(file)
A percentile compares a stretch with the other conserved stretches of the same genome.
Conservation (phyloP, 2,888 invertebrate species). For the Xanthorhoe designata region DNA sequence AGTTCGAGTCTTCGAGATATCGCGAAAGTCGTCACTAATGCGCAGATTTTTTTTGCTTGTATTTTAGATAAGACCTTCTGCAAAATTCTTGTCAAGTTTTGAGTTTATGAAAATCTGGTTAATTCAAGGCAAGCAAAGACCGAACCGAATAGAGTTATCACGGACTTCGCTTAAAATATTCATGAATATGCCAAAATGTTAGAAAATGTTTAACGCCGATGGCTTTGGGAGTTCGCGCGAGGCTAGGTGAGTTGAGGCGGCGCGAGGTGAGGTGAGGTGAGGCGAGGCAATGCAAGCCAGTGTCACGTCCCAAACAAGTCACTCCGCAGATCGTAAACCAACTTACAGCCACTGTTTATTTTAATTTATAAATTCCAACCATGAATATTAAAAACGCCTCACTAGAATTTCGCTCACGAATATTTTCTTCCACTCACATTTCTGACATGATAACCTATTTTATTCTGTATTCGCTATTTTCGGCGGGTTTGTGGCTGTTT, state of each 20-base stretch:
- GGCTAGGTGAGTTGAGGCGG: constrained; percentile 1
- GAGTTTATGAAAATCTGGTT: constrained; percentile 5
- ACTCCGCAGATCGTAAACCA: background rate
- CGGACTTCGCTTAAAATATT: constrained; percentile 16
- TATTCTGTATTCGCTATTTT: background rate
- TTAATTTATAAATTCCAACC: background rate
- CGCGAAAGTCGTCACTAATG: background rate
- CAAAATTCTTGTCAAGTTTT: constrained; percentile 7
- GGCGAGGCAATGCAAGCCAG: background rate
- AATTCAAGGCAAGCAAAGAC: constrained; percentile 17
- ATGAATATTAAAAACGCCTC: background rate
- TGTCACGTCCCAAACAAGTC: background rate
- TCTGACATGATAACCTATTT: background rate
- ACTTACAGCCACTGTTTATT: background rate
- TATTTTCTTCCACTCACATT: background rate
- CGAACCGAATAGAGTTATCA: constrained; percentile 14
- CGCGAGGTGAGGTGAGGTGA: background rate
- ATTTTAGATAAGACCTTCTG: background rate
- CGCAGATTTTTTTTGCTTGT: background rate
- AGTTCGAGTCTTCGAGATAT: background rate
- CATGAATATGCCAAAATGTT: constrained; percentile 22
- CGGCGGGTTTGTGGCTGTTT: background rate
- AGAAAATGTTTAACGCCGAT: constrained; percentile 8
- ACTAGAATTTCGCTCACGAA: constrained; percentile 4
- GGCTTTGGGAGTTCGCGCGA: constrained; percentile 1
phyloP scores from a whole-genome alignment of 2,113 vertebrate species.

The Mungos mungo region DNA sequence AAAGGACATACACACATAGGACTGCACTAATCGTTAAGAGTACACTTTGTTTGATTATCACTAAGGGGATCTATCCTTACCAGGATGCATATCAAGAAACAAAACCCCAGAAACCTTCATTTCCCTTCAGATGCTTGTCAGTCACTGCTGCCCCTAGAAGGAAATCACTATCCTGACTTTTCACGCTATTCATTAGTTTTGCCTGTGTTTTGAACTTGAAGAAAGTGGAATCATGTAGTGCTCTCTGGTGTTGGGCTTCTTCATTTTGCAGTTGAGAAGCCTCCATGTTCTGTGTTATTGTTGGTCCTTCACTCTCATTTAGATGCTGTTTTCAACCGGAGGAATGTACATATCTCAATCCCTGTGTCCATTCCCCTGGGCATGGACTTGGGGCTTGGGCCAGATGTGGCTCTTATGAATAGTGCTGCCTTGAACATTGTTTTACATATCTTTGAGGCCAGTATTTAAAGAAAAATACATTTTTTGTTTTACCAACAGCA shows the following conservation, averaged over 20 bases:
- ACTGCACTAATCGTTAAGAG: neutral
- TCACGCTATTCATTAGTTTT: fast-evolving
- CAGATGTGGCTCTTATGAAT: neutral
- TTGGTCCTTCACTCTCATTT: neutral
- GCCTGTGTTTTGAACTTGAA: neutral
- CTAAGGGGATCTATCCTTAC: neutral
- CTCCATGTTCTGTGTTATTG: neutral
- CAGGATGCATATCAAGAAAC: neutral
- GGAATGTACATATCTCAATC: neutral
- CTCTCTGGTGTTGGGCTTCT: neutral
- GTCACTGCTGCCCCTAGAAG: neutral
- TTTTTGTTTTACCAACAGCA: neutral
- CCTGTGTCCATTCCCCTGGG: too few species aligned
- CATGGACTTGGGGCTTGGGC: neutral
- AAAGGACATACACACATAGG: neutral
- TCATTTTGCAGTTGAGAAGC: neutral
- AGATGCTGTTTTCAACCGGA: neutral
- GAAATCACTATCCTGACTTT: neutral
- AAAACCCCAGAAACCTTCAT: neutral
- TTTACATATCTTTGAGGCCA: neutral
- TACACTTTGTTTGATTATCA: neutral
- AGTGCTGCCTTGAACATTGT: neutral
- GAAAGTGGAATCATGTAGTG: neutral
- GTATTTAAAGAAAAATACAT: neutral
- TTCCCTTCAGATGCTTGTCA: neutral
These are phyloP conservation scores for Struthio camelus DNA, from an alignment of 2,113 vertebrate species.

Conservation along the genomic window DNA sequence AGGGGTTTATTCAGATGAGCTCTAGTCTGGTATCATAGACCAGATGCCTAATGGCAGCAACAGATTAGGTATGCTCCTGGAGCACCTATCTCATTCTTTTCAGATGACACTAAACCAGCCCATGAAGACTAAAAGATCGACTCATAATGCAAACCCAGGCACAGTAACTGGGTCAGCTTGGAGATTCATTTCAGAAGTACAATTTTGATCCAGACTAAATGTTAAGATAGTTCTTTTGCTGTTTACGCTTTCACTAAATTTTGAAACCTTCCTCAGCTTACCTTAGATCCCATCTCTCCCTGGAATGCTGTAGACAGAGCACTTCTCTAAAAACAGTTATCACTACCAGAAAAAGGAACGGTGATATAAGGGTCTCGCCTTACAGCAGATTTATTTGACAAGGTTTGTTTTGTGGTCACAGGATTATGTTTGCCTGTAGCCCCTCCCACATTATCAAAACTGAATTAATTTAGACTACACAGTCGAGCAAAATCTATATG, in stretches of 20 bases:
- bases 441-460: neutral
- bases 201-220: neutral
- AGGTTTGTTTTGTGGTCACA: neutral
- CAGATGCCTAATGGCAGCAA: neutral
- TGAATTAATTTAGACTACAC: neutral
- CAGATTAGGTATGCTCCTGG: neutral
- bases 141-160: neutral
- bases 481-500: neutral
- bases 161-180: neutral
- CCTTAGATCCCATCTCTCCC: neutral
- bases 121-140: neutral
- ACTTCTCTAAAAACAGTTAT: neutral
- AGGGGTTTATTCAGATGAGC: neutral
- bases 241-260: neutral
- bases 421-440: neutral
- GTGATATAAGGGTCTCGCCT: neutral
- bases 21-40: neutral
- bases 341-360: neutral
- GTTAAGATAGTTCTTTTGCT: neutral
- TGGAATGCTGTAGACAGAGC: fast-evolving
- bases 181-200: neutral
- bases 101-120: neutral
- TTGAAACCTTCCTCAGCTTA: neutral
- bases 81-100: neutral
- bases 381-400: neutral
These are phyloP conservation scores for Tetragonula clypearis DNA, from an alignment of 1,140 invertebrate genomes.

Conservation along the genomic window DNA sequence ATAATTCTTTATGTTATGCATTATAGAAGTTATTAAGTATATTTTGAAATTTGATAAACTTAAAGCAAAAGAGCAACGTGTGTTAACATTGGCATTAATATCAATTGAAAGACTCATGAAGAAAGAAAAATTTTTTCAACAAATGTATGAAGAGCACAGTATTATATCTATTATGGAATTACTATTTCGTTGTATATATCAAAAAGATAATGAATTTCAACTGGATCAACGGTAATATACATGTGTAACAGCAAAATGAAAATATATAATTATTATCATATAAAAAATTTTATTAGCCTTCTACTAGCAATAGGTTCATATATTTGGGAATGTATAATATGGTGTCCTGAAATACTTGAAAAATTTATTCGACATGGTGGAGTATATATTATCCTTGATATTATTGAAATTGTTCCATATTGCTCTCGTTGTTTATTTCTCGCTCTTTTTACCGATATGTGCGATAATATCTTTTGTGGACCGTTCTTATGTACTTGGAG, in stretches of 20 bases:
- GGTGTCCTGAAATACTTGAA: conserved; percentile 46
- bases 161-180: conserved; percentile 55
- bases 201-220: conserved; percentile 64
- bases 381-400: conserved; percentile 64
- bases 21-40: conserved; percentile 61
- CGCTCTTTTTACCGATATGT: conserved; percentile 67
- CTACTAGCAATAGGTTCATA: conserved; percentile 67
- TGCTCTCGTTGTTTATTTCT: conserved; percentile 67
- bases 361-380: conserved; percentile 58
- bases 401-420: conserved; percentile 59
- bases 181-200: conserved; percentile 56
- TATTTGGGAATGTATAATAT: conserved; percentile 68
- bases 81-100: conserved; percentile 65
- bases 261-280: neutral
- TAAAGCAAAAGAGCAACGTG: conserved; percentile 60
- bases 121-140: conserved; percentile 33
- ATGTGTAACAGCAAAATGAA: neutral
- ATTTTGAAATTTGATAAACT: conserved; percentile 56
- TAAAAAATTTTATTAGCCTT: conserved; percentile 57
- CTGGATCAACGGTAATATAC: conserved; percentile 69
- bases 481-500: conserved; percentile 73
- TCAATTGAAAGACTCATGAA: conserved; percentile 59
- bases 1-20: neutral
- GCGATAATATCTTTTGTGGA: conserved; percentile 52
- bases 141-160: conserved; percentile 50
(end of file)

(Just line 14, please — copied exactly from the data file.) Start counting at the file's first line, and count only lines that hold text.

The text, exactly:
- TGTCACGTCCCAAACAAGTC: background rate